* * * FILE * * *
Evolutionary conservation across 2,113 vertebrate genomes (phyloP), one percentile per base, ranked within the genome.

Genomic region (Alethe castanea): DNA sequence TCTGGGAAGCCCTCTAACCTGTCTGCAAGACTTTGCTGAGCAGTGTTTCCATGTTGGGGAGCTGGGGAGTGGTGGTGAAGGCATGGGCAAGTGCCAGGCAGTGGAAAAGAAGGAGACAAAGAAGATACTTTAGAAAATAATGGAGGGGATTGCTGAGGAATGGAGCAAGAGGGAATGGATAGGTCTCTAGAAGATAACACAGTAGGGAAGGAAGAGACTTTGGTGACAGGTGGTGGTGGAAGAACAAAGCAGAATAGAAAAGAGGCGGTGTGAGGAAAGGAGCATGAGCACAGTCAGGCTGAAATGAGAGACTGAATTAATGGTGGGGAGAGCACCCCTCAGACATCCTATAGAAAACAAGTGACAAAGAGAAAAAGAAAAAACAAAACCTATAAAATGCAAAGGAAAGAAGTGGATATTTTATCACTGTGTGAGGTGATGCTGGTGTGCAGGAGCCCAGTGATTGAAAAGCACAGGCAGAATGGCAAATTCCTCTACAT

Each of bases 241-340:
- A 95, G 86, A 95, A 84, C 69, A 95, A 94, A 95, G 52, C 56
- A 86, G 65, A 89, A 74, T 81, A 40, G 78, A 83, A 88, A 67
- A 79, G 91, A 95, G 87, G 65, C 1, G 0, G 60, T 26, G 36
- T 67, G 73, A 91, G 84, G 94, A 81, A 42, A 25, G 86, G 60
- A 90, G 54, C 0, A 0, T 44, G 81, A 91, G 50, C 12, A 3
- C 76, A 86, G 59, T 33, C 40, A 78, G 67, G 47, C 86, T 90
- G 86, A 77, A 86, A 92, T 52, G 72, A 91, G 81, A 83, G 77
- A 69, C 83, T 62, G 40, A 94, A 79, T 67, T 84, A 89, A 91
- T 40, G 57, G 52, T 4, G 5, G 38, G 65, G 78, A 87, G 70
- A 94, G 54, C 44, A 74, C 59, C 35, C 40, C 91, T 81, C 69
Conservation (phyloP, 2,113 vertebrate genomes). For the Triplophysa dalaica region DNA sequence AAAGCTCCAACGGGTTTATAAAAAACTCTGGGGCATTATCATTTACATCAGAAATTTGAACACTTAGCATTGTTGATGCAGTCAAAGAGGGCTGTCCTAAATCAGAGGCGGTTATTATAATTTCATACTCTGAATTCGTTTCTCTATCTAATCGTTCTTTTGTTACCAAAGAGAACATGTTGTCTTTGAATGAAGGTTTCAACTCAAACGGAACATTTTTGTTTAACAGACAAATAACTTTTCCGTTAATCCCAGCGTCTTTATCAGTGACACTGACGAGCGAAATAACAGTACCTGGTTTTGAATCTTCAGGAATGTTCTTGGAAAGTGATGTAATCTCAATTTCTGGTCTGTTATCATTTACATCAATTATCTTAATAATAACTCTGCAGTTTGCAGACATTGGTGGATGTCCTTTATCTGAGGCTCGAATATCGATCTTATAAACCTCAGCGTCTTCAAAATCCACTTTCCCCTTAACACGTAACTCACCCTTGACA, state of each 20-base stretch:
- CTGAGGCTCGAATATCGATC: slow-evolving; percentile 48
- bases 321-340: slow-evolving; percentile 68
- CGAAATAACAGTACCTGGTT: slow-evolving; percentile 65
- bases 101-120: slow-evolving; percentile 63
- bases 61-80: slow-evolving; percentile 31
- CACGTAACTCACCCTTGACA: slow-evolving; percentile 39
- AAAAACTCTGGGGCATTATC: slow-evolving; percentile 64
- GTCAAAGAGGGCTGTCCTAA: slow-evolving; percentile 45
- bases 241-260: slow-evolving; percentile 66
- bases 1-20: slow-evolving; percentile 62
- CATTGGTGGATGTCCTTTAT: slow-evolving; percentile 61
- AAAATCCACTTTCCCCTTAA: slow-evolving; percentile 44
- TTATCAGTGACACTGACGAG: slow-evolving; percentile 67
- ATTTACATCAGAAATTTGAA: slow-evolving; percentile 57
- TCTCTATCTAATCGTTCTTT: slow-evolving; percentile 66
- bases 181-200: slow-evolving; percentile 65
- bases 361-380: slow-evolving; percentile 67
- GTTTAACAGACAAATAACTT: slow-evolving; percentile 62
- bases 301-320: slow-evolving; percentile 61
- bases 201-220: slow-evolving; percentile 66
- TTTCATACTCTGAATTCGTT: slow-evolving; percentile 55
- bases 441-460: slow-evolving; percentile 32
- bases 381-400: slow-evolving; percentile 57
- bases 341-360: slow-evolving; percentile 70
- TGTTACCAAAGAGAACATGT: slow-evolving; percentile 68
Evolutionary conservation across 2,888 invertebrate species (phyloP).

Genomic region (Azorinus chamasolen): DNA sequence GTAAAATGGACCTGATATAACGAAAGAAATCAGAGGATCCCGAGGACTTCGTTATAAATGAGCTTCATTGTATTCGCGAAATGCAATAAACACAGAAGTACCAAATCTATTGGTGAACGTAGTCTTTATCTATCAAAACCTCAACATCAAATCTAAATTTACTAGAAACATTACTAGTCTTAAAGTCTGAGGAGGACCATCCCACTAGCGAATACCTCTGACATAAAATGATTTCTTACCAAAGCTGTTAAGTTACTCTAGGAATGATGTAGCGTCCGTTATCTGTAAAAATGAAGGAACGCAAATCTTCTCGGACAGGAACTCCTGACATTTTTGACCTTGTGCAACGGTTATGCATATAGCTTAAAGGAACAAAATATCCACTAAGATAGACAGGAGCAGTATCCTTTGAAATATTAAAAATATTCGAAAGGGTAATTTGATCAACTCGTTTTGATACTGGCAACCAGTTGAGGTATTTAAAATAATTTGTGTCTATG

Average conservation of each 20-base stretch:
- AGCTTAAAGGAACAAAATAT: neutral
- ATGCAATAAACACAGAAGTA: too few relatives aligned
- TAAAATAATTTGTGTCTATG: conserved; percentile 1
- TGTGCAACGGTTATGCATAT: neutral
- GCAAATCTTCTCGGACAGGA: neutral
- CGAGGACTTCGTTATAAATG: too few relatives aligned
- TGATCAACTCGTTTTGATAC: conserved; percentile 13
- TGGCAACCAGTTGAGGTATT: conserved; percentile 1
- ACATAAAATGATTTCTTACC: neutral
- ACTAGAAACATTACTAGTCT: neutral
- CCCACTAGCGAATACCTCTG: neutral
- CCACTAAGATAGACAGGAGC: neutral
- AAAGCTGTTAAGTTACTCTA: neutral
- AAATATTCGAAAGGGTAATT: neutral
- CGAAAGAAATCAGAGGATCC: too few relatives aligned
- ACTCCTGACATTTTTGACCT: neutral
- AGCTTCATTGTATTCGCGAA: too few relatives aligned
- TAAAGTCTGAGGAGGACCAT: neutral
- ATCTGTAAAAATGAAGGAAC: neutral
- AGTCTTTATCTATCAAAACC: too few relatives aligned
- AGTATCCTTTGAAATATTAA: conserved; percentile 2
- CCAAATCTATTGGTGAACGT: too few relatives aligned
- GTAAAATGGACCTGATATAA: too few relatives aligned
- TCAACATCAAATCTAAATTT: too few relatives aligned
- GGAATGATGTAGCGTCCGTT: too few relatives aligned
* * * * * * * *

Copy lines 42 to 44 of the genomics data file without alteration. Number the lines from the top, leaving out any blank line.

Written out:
Average conservation of each 20-base stretch:
- AGCTTAAAGGAACAAAATAT: neutral
- ATGCAATAAACACAGAAGTA: too few relatives aligned